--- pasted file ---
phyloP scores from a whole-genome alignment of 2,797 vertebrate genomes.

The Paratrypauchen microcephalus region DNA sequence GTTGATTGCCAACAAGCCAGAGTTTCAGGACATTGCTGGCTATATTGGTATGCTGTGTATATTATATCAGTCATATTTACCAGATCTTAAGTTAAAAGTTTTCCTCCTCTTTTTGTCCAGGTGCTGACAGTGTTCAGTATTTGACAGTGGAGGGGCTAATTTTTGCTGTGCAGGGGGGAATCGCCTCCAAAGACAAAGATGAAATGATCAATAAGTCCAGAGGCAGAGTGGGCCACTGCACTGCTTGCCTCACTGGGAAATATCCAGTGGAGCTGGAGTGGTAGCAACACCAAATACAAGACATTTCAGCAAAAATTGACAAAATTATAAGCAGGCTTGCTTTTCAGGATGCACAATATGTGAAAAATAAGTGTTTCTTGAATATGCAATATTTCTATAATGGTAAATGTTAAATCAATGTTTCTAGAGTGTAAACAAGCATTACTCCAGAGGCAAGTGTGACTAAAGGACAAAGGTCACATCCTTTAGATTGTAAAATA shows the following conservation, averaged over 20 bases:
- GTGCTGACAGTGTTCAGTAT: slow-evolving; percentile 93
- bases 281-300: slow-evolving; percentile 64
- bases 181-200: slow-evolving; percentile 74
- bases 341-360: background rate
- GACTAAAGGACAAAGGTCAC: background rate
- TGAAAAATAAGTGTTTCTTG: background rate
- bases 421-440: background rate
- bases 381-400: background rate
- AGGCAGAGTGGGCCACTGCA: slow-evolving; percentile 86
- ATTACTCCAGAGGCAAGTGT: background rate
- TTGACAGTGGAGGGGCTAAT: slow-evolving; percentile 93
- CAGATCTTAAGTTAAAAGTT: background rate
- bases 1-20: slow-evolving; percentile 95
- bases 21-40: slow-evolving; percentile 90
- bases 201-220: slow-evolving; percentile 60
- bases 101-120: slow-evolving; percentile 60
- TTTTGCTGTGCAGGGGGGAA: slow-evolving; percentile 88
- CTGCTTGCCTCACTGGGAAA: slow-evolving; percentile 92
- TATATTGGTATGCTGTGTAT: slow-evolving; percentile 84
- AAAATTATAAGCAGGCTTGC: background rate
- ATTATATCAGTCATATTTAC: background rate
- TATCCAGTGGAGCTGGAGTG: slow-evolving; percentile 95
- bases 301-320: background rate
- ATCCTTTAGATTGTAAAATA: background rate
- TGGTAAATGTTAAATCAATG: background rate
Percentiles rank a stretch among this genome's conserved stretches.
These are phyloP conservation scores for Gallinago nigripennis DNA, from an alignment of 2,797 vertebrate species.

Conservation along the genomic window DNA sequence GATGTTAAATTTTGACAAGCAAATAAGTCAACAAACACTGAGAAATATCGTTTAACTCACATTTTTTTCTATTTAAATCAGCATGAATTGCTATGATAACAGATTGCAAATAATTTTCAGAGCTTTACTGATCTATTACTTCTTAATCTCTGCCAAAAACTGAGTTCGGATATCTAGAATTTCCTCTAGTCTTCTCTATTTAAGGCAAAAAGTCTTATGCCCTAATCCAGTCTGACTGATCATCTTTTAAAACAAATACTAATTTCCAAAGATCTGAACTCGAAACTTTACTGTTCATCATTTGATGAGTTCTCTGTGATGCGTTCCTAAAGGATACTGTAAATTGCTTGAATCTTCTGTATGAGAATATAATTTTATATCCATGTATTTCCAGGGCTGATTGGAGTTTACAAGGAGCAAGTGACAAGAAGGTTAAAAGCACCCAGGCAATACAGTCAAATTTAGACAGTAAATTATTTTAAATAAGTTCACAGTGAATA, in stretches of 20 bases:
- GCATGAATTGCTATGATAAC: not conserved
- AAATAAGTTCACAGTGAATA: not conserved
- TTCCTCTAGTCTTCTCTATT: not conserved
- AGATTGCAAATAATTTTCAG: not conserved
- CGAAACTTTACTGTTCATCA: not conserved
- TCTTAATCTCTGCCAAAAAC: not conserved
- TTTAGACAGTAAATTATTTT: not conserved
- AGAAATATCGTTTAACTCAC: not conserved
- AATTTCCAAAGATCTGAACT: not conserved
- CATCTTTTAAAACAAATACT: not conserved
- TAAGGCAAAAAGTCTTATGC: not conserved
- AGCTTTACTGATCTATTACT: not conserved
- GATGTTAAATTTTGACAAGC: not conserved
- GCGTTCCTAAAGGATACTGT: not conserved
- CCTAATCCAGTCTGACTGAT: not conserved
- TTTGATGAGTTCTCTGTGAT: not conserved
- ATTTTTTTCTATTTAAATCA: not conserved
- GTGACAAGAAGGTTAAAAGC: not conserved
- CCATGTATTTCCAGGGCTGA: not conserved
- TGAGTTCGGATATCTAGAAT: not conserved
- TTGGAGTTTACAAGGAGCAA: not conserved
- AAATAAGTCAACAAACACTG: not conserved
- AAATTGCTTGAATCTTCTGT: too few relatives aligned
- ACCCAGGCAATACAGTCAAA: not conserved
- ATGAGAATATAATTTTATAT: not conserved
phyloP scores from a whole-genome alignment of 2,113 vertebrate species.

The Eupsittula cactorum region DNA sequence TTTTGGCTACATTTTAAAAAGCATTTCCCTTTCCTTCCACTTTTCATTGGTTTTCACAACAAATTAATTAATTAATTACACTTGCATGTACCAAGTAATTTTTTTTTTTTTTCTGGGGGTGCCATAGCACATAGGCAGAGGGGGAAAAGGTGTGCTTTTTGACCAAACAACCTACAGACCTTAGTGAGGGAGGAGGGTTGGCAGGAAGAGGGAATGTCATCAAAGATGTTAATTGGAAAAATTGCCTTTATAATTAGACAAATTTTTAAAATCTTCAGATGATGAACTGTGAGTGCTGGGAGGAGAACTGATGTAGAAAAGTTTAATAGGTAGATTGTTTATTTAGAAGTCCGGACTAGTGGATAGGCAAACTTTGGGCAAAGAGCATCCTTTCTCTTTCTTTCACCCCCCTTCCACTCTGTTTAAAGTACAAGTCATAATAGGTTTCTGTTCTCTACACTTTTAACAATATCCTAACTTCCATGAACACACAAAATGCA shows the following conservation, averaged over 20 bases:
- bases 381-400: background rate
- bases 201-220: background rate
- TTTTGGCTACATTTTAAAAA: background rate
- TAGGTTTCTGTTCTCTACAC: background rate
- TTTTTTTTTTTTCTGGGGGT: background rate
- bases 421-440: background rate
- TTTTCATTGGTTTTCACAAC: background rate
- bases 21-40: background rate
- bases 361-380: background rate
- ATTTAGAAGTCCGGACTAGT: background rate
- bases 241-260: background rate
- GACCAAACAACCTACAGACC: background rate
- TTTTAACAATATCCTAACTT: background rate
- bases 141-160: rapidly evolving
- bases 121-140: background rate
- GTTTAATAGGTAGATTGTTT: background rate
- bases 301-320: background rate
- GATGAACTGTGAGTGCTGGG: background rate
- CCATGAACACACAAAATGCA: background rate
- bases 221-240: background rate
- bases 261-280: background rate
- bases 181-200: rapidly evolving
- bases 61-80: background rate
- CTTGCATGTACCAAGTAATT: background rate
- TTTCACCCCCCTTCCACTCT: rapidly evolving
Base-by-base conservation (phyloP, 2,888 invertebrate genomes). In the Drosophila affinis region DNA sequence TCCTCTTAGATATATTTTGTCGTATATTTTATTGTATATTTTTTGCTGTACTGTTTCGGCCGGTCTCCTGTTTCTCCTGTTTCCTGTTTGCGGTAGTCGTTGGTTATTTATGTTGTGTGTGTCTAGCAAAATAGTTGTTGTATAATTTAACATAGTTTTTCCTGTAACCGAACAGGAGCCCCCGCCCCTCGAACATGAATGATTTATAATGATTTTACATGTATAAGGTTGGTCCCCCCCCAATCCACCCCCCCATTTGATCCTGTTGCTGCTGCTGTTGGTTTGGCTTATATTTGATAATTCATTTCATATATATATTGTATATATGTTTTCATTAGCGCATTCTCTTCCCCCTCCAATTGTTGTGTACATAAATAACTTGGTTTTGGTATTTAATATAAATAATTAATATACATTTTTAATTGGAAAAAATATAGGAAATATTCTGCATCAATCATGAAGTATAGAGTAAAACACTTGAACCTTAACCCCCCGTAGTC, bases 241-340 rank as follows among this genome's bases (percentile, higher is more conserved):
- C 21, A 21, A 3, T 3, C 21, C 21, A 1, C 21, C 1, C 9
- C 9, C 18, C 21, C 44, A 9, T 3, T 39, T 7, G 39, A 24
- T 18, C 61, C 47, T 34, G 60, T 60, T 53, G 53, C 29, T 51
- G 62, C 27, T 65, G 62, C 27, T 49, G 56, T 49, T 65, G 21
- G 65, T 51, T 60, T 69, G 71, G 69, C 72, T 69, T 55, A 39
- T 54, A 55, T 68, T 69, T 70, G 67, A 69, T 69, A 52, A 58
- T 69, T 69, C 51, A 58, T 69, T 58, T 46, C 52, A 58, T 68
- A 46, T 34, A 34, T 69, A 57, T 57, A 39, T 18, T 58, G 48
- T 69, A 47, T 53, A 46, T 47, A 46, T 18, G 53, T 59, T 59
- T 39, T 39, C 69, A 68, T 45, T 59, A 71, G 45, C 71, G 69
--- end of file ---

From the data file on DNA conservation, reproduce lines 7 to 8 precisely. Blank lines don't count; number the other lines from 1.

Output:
- GACTAAAGGACAAAGGTCAC: background rate
- TGAAAAATAAGTGTTTCTTG: background rate